(Reuters) - Brooks Koepka arrived at this week’s Canadian Open as the star attraction but said he does not really care about his result as long as he leaves with his game sharp ahead of next week’s U.S. Open.
Two-times defending U.S. Open champion Koepka has played the week before each of his four major championship victories, and is happy to use the preceding event as a tune-up for the bigger stakes that follow.
“It doesn’t really matter about the result. I couldn’t care less what happens,” the American said on Wednesday at Hamilton Golf and Country Club in Ontario, a comment that will not win any prizes for diplomacy.
“It’s just how I feel I’ve played, am I hitting enough good shots and really finding a rhythm?
“I just want to feel good going into next week.”
The U.S. Open runs from June 13-16 at Pebble Beach, where the 29-year-old has a chance to become the first player in over a century to win the tournament in three consecutive years.
Koepka had two weeks off after winning the PGA Championship at Bethpage last month, and says he did not touch a club during the fortnight, preferring to relax before hopefully playing his way back into form in Canada.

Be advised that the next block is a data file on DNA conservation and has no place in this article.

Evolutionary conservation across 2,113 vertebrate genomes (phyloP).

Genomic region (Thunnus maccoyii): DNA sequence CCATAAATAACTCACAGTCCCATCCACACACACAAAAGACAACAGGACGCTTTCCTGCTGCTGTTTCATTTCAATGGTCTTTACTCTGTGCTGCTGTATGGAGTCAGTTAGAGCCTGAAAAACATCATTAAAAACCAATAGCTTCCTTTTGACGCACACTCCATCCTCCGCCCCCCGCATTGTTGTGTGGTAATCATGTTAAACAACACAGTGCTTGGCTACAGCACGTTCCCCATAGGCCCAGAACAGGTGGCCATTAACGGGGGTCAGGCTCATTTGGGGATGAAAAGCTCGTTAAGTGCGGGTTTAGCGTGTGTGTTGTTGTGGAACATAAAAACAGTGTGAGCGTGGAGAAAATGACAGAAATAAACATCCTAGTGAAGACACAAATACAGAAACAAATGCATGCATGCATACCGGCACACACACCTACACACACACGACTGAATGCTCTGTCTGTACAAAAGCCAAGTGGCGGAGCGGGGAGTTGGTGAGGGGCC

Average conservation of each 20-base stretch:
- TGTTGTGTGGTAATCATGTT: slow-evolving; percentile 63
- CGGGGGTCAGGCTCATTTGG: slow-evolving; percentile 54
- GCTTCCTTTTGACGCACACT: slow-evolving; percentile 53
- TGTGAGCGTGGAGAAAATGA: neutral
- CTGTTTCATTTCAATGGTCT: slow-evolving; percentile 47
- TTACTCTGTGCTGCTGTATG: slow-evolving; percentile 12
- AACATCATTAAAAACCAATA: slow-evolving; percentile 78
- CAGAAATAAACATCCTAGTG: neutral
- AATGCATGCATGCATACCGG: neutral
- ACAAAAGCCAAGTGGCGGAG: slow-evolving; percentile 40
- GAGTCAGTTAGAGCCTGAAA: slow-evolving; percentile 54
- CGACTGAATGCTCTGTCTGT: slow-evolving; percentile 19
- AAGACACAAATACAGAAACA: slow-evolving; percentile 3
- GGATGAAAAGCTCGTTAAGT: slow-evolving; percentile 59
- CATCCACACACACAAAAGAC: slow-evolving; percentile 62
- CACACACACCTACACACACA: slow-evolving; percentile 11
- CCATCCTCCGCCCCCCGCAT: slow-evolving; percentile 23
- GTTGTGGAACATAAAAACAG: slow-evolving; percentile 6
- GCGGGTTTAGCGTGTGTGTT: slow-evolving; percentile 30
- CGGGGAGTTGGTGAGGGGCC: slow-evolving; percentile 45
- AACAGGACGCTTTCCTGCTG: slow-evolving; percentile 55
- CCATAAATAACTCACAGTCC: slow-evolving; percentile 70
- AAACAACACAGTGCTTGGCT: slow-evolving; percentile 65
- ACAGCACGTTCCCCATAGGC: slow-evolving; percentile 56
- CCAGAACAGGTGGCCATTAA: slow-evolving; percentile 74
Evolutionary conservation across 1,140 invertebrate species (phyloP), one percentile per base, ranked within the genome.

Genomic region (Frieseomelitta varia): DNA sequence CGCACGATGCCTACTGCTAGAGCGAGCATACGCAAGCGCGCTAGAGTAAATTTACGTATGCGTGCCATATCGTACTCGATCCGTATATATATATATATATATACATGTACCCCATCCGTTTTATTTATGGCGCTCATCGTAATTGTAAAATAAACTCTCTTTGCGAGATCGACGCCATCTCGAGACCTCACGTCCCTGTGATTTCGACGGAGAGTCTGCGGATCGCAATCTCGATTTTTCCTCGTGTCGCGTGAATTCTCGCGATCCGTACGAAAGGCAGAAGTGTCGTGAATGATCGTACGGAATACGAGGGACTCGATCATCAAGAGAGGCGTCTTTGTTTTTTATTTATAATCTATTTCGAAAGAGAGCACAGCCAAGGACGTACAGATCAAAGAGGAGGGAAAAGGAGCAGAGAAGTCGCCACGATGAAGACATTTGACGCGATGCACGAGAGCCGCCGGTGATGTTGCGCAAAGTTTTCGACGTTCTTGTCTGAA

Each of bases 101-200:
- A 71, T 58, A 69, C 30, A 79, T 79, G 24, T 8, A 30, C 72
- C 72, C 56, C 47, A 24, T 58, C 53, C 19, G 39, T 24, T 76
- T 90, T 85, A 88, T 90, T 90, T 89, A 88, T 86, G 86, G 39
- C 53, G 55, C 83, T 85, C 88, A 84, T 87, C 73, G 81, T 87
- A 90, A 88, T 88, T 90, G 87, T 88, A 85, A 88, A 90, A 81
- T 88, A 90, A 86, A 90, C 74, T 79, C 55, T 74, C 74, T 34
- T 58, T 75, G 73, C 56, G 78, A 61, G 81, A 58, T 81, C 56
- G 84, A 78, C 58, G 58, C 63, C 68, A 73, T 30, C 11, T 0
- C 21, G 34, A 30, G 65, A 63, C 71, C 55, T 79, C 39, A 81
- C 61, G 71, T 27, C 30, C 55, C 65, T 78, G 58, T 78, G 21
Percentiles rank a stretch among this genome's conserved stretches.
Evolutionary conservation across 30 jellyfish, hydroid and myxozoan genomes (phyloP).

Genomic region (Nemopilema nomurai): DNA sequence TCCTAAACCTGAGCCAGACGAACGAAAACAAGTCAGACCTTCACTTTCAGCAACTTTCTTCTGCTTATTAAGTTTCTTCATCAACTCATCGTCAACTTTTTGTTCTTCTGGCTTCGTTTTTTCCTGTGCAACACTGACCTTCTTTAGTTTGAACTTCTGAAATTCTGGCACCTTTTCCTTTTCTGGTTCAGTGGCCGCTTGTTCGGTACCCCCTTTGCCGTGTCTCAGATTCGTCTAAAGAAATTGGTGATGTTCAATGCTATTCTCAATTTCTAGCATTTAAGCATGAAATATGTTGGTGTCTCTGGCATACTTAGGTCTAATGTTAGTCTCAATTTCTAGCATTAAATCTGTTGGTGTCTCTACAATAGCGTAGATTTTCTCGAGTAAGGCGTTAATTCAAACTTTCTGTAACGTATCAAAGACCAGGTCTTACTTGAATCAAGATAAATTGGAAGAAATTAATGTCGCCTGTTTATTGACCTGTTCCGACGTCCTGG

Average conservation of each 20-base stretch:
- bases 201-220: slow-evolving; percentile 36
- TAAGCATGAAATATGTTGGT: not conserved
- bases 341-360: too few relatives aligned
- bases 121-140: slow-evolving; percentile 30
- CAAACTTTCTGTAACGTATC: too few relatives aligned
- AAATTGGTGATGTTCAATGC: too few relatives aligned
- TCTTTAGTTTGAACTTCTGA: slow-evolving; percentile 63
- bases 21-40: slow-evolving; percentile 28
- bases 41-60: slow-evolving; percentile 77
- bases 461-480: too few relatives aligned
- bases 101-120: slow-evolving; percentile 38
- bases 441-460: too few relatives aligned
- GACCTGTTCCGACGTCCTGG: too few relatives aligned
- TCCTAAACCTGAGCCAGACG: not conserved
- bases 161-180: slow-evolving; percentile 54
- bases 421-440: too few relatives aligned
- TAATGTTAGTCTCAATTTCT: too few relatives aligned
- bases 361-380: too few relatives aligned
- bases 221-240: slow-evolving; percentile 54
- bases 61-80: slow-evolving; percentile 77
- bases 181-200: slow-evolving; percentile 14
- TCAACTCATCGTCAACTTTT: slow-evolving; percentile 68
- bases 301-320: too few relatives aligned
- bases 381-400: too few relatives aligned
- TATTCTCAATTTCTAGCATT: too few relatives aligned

“As long as I can leave feeling confident, striking the ball very well, starting it where I want to, finishing where I want to, hit some good putts, it doesn’t matter if they go in or not, I just want to feel confident leaving.”
The Canadian Open is the world’s third oldest national championship, first played in 1904, and it has a bumper field this year after moving to an earlier timeslot in the schedule.
Defending champion Dustin Johnson is playing, Rory McIlroy makes his first appearance, while Justin Thomas is teeing up as he plays his way back from a wrist injury that caused him to miss the PGA Championship.
Officials have presented a Hamilton course with plenty of rough, which prompted a thumbs up from Koepka.
“I think it’s actually a perfect set-up for next week,” he said.
Reporting by Andrew Both in Cary, North Carolina; Editing by Toby Davis